Getting Personal Boosts Employee Engagement

A recent article from Talent‘s Mike Prokopeak, Vice President and Editorial Director at Talent Management magazine, discusses how to boost your employee engagement rates … by letting them get to know you. Sounds easy enough, right? Managers need to be able to show themselves to their employees, so that they become known among their workforce.

According to a BlessingWhite research survey of over 3,500 professionals in North America and Europe, employees who reported knowing their manager well as a person were consistently more engaged than those employees who don’t. Also, in North America, 87 percent of engaged employees reported having a positive working relationship compared to 30 percent for those who are disengaged.

Being known and getting personal are two different things. Sharing personal information about your family and your lifestyle can be powerful, and should be used carefully. Focus more on personal experiences that tie directly to your professional and company goals.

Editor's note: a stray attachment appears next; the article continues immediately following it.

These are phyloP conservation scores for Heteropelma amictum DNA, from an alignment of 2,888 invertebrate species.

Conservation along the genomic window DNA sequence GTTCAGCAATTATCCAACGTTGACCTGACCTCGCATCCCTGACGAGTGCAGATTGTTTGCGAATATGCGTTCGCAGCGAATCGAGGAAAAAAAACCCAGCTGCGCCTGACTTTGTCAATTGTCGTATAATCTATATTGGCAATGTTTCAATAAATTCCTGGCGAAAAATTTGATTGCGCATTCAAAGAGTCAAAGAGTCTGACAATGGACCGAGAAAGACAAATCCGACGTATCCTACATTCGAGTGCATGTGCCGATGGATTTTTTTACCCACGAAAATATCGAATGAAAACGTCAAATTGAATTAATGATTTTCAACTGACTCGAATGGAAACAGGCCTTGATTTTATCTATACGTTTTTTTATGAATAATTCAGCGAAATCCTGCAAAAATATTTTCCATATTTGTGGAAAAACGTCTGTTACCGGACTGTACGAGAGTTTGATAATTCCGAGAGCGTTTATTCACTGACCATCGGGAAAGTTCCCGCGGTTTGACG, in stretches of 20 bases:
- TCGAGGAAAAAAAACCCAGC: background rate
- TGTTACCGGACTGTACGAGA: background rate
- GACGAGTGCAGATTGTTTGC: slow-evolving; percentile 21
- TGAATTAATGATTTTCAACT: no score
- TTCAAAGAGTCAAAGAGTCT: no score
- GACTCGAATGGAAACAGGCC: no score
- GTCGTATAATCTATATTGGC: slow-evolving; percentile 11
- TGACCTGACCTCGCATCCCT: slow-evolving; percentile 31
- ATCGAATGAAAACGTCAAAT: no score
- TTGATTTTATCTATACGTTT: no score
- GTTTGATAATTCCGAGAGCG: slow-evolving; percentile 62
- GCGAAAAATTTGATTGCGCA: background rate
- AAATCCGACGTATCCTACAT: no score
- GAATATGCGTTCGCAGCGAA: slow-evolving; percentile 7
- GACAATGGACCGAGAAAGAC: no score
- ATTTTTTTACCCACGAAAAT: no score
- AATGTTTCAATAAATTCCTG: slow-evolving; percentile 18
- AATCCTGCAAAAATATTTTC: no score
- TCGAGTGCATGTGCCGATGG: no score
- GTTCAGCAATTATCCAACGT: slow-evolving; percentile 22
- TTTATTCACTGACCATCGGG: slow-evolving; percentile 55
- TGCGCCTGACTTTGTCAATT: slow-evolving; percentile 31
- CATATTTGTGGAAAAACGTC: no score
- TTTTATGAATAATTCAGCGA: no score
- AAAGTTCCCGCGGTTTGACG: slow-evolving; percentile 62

Instead of sharing personal details for the sake of sharing, Dasher recommended framing personal anecdotes and experiences around a manager’s values that are tied to professional or organizational goals. The intention is to be authentic and demonstrate passion.

Another aspect of being known is sharing your strengths and weaknesses, from the perspective that awareness of your abilities can inspire your employees. When your employees can see that you need them in order to get things done, they will be more willing to do a little extra for the company. This can help increase employee engagement and loyalty.

This type of connecting with your employees will enhance employee engagement, but knowing when and what to share is pivotal. You must maintain your role as a leader, which means not baring everything.

There are formal programs to help managers develop connections, and coaching can help, too. But however they’re developed, Dasher said leaders need to be able to practice connection skills before they actually deploy them, as it doesn’t come natural to many.

True connections with your employees will not form over night, it will take time. In the end, the connection will provide a more productive workforce. These connections will also make you a more effective manager. When your employees see you as a human being instead of just ‘the manager’, they will feel more connected to you, the organization, and the organization’s goals. To read more about how making personal connections in the workplace can help employee engagement, click here to read the full article.

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